A couple of weeks ago I visited my local river for a test fish, to see what species were showing, following six months of continual pollution with waste oil products, that had been washed down the drains of a business upstream of the river. Fishing at the upper end of the stretch, chub had made the running, with a few stocked roach and dace adding to the mix, plus a surprise perch, which took the bread punch bait.

Today I chose a slower, slightly deeper swim toward the middle of the venue, needing to pull out 6 ft high clumps of invasive Himalayan Balsam, before I could get close enough to put my tackle box down. Fish were already topping as I tackled up, trying to keep off the skyline to avoid scaring them off.

Intending to fish the stick float and bread punch, I put in a couple of egg sized balls of liquidised bread past the middle, while I was tackling up and was rewarded with a slide away bite first cast, my 12 ft Hardy rod bending well over to stop the surging run of a chub.

About six ounces, I had to swing this one in as my landing net had become tangled in the under growth.

Another swinger. Hooked firmly in the lip, the crystal bend barbless size 14 gave confidence with these hard fighting chub on light tackle.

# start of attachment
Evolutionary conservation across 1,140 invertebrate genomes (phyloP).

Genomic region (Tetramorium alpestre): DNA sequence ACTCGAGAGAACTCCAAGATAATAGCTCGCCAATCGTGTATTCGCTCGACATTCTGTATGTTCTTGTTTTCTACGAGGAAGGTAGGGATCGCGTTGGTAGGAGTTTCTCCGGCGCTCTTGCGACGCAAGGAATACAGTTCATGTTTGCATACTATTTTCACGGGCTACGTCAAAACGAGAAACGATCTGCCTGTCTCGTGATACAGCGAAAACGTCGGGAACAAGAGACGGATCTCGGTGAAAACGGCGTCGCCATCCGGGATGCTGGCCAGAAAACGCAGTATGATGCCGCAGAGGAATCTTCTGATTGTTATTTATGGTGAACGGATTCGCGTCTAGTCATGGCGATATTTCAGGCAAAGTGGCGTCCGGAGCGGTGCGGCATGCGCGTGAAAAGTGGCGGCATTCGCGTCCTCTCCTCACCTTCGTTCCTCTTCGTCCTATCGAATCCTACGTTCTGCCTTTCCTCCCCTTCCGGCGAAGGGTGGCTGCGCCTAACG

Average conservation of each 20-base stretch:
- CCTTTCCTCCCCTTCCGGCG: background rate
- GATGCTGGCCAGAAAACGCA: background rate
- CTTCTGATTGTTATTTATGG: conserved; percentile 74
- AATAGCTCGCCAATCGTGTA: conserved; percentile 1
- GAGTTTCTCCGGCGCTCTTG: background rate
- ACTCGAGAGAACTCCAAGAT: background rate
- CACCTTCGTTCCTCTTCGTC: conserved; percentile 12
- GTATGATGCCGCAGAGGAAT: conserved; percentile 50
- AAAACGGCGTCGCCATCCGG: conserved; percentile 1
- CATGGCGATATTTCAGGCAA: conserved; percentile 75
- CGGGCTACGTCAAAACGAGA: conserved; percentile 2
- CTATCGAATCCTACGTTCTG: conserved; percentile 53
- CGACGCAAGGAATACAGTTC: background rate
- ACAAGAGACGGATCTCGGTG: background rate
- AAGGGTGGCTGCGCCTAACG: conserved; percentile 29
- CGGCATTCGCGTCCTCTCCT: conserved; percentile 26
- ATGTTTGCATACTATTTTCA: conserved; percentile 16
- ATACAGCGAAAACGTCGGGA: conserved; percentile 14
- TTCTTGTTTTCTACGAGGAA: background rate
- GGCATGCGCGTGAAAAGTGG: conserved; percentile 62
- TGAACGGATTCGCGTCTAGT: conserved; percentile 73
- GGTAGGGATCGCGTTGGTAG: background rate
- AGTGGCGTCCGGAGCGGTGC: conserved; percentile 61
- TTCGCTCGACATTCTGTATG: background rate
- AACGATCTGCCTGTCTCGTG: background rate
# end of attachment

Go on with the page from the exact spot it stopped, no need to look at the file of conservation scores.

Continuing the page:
All part of the same year class, these chub were spewing up the bread feed, the float sinking down and away each time.

This fish made a bee line for my bank in an attempt to find a snag, diving left and right in rapid succession, a slightly larger chub may have managed to pass the hook to an underwater branch.

Another slide away bite, but this time a fight that skidded across the surface. A rudd, I thought that all of these had perished in the pollution, but here was one to prove me wrong. These were so common once.

A shoal of rudd had moved in, topped by this beauty, making sure the landing net was ready, when it eventually stopped running and turning.

This used to be a roach river and it was good to see a few roach turning up, the chub were still about and I had just netted this one, when there was an almighty splash ten yards upstream.

Two dogs had seen several ducks sheltering under the tree to my right. They were not on leads and ran down the bank, full tilt into the river, scattering the ducks, appearing from under the branches in pursuit, straight through my swim. “Peter, Daniel! Come here!” Biblical names! The lady owner was standing to my right red in the face with rage, as the two spaniels circled the pool. The ducks had flown, but the dogs could not get up the bank, as it was too overgrown. They disappeared back beneath the branches into the hands of their owner on the bank. She now praised them for returning, then followed them at a pace as they ran off downstream. Not a word of apology!